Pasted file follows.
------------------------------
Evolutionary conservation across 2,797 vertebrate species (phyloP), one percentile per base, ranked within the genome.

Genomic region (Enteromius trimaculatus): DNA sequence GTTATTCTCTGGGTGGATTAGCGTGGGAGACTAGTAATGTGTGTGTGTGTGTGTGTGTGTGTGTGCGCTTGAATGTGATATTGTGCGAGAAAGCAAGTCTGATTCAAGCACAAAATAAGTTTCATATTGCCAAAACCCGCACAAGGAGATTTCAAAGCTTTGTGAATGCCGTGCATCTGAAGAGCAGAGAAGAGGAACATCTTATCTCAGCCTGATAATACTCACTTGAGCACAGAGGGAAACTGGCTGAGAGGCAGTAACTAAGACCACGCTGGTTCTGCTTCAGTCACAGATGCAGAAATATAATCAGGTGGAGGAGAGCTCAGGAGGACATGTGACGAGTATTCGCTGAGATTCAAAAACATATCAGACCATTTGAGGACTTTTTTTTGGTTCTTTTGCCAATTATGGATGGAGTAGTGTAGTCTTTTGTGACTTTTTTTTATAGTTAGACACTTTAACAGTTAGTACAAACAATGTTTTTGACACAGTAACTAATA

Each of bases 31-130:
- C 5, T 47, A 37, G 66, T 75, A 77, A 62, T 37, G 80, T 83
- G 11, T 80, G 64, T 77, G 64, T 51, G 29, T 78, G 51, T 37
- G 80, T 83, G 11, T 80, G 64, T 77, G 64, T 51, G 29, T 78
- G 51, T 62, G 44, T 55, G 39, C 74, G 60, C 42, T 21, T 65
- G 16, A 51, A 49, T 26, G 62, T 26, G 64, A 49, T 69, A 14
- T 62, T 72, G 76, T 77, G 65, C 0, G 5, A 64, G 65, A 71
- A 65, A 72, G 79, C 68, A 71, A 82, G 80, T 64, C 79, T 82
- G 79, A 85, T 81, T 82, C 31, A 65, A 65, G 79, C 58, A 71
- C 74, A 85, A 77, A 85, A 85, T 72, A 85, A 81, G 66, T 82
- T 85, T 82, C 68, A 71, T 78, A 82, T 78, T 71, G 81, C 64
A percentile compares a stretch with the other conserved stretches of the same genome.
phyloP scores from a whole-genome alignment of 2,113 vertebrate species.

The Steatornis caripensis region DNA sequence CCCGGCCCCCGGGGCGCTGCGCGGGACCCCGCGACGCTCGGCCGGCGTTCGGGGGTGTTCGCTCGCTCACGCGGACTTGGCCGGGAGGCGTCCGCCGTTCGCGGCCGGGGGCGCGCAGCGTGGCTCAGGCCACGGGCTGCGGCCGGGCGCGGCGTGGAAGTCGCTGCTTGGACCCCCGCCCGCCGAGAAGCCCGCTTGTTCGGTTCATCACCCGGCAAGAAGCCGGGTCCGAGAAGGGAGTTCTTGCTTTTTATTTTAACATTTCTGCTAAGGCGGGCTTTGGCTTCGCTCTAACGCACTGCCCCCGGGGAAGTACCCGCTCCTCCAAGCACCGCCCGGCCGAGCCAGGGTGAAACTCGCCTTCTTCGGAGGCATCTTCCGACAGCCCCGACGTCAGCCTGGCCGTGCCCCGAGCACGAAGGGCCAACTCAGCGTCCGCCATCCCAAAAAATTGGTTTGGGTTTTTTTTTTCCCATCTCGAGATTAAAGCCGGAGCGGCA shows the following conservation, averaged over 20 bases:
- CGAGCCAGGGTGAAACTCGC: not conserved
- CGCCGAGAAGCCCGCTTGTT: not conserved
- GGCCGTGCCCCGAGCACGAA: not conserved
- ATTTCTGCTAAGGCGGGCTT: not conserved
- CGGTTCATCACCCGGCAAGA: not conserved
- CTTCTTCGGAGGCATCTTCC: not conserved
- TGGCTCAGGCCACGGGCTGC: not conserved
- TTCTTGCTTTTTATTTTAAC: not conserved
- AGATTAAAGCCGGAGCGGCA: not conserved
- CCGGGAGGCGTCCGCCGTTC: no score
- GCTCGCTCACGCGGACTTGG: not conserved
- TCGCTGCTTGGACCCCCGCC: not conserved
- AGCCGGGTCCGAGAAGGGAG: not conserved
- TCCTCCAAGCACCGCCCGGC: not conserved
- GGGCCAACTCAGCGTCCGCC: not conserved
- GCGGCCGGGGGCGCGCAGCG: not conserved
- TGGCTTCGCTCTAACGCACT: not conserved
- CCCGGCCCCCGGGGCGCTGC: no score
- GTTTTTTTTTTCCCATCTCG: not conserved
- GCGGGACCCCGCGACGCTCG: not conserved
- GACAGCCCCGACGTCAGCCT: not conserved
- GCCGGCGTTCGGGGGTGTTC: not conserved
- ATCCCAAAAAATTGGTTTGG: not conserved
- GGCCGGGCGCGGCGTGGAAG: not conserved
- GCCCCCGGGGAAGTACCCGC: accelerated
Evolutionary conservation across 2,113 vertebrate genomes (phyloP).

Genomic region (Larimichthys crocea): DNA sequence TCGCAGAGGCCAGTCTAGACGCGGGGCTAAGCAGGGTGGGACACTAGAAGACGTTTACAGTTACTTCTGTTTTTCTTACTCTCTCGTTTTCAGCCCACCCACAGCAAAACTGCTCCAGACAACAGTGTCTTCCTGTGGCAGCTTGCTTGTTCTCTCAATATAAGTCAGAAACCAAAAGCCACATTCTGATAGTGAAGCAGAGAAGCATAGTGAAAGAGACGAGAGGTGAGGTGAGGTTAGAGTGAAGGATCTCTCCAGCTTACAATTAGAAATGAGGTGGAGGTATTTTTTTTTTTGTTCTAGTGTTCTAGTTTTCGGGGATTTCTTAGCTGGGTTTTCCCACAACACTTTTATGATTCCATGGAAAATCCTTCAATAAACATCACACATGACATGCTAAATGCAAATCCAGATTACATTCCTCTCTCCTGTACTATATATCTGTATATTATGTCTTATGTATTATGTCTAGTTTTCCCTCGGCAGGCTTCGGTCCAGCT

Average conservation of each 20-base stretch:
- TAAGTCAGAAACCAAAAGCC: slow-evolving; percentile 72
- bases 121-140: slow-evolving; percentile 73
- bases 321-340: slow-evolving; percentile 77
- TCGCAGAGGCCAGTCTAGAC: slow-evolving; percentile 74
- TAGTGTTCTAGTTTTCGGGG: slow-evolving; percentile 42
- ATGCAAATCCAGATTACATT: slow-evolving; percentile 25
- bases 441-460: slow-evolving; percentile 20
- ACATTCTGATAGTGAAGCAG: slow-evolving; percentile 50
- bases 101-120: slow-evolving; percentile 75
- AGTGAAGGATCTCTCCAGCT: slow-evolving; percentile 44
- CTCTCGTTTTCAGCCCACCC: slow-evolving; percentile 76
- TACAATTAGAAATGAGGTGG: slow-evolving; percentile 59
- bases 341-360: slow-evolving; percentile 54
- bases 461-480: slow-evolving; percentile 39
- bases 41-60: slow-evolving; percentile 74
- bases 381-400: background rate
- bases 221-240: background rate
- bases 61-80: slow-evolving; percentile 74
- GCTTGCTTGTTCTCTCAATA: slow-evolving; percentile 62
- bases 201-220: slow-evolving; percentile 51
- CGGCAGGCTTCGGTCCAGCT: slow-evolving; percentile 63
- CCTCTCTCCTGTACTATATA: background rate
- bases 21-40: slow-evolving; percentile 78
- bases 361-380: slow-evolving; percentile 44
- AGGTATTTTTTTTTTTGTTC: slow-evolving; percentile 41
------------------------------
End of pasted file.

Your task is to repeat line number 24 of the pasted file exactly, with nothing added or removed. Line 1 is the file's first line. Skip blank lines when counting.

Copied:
- TTCTTGCTTTTTATTTTAAC: not conserved